Whole Person Recovery

Posted by Jeanne Barrett on May 2, 2009 in Uncategorized

As noted previously in my posts, recovery is not a linear experience.  Habits of accommodating to each new stage of recovery need to be relinquished so that a new condition of self can inform the entire means of response in movement.  Change is continuous, and progress is not always obvious, as an injury implies necessarily protective responses until those responses are no longer necessary.

My injured knee seems to have turned a corner toward increased functional response this week.  Partially, this was due to having less fear about moving, and more confidence in my skills in direction from an Alexander perspective.  Another large influence has been simply using the knee and my entire self with more ease without the leg brace.  Strength in overall response benefits the injured area far more than focussing solely upon the area of discomfort.

In light of a whole person response, my skilled and expert Gyrokinesis/Gyrotonic instructor, Lindsey, came to assist me with my PT exercises today.  Although my Physical Therapist, Heather, is excellent, Lindsey adds the dimension of knowing how I moved previous to injury, and of seeing the entire elastic thinking self for any activity, due to her Gyrotonic and Gyrokinesis training. (Both approaches very Alexander Technique compatible!)

Lindsey gave me ways of thinking through my PT routine that included my entire response.  She also gave me very refined and subtle exercises that directed my injured leg to “learn” from my non-injured leg.  This is very consistent with current neuroscience information about the motor and pre-motor areas of the brain, and with how the brain manages overall co-ordination.

A major challenge of serious injury is resulting inactivity.  Not only does inactivity have emotional/psychological consequences (witness the despair and depression that I have experienced), but the brain takes inactive areas “off-line”.  If there is no stimulation to a muscle group for any period of time, the area in the brain that directs that muscle group shrinks.  With respect for pain, it is important to stimulate an entire elastic muscle response  as soon as is possible after an injury, so that whole person function can resume with balance of tone.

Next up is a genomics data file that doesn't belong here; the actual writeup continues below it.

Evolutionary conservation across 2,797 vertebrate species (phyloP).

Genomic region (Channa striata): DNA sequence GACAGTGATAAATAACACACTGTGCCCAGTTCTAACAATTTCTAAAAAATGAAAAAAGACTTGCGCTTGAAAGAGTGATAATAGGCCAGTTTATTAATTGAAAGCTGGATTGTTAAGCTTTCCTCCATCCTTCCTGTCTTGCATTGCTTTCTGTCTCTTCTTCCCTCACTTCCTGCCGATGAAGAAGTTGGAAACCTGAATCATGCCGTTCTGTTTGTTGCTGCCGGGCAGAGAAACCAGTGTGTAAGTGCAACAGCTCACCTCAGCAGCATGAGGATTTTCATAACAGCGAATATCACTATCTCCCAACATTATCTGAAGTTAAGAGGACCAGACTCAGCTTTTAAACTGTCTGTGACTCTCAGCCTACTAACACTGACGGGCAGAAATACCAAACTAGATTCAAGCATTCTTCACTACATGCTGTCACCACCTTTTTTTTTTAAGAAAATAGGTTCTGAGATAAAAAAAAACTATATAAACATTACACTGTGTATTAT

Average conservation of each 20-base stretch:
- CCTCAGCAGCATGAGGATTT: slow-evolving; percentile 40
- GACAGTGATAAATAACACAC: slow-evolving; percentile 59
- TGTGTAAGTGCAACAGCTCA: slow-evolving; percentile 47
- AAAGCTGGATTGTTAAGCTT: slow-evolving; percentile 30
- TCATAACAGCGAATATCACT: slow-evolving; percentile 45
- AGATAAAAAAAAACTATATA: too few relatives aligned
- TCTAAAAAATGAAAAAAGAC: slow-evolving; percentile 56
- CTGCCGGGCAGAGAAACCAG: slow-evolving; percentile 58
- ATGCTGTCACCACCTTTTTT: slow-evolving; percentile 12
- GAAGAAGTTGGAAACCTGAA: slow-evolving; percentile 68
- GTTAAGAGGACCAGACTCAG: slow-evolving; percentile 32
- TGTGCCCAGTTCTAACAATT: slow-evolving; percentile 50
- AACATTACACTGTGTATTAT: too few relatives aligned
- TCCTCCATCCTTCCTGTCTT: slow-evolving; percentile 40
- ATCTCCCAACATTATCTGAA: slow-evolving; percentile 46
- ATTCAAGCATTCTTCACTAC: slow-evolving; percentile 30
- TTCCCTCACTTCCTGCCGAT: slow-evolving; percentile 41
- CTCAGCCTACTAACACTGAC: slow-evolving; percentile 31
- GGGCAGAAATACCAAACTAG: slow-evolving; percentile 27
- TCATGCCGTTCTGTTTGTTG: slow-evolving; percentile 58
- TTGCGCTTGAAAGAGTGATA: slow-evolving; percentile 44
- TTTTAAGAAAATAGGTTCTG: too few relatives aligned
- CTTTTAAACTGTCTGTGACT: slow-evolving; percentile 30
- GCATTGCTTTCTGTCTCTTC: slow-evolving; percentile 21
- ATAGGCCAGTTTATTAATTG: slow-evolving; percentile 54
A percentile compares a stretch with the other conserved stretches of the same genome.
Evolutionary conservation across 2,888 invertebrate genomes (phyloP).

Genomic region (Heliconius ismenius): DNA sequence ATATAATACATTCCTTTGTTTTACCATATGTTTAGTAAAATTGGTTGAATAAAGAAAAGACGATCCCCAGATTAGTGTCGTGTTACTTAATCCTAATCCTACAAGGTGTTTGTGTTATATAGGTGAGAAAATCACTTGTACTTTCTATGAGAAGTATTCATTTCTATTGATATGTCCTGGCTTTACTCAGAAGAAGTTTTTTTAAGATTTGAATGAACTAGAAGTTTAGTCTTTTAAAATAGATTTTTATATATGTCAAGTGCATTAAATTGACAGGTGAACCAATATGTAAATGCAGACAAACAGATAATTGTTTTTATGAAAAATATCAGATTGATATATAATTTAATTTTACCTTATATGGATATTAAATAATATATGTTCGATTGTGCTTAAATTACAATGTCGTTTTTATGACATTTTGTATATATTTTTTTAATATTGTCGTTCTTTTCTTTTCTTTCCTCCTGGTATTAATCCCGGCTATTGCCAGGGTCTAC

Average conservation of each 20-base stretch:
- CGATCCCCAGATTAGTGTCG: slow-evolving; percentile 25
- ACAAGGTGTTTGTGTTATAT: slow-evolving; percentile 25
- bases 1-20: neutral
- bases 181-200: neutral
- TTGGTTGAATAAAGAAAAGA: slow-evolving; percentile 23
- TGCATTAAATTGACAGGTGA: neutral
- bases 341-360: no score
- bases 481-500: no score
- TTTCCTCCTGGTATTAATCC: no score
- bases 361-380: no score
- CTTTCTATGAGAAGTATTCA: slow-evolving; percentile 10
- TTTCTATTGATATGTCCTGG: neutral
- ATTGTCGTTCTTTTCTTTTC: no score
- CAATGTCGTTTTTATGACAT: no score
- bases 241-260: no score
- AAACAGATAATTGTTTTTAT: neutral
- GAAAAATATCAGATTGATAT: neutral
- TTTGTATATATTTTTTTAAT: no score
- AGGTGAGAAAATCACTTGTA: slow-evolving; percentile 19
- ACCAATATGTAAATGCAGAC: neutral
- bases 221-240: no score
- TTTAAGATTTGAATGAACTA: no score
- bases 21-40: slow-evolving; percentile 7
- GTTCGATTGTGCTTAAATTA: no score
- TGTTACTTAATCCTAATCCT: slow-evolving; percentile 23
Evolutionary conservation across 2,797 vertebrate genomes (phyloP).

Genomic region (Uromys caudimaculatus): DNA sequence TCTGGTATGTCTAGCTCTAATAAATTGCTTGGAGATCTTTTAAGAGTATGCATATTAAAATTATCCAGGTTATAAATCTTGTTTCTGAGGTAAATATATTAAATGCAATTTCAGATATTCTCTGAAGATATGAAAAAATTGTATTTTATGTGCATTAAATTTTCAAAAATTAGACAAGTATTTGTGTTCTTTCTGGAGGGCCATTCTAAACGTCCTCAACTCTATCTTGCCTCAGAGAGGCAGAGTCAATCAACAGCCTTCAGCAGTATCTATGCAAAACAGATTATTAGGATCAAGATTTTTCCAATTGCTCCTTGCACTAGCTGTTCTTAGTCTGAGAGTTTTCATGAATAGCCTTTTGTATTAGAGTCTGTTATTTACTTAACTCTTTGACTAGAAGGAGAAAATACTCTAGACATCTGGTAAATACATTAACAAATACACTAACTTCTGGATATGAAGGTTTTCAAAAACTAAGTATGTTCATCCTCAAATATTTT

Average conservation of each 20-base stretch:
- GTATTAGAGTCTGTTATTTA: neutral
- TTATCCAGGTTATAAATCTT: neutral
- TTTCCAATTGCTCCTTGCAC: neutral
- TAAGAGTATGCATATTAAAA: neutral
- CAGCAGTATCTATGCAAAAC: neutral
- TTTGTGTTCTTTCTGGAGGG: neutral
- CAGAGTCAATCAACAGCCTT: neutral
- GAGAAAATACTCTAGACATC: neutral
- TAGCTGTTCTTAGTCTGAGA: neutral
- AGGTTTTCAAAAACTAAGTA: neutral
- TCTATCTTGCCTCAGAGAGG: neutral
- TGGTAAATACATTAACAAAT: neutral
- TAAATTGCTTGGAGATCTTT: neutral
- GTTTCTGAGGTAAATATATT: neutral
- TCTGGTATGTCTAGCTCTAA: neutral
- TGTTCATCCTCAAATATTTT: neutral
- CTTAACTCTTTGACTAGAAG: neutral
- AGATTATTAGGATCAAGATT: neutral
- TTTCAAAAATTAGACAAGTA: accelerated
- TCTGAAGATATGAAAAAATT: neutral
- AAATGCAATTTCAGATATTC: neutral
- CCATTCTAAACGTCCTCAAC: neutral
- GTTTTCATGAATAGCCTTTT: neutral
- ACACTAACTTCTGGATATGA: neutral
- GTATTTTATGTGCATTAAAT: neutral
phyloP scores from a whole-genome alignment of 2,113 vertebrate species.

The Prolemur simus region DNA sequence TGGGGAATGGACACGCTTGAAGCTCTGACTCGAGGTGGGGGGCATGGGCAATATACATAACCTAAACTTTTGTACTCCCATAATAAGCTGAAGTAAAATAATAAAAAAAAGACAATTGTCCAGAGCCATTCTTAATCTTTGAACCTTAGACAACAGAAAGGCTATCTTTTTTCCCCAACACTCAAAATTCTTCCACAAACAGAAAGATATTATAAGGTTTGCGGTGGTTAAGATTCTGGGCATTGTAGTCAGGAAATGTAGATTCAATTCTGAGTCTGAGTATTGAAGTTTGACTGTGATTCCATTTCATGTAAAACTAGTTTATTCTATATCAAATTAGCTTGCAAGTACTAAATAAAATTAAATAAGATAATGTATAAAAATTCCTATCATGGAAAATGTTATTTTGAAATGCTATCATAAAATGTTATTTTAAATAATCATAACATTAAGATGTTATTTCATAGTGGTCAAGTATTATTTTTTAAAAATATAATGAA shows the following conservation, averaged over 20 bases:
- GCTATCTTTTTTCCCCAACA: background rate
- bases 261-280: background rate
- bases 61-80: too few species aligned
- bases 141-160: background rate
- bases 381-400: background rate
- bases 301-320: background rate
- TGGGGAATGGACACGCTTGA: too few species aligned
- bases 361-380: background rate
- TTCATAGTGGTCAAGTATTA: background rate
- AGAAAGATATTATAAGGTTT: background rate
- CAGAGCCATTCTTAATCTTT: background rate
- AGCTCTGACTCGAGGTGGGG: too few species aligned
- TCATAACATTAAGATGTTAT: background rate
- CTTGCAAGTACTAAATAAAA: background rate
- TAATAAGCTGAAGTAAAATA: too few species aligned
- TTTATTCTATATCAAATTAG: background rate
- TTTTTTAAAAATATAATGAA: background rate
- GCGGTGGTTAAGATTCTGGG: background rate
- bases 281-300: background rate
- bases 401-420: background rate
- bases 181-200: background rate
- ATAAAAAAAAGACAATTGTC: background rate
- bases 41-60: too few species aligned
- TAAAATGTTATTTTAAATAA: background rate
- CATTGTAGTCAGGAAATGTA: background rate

Because Lindsey knows my work as an Alexander Teacher (she has had lessons, and i have worked with her in Gyrotonic for many years), she could direct me in a whole person manner.  The exercises and procedures that she taught me renewed my sense of an overall dynamic response in a way that both energized and calmed me.  I could proceed from non-doing to doing without doing too much.  Increased activity did not result in interference with the primary control (head-neck-back relationship), nor did it increase anxiety about possible pain.

Activating the entire self on all levels is key to a thorough recovery.  If we take Alexander principles into dynamic activity, we can renew a sense of being functional and present in ourselves.  The brain response improves, muscles, tendons, ligaments get a new message of functionality, and the nerves have new connections for continued mobility.  Plus, emotional calm resumes from an overall balance in tone of the self.

Without the Alexander Technique and the guidance of intelligent experts such as Lindsey and Heather, I would not likely be doing as well as I am.  The despair and depression that I have experienced on this journey are diminished by the dynamic participation that I can currently experience.

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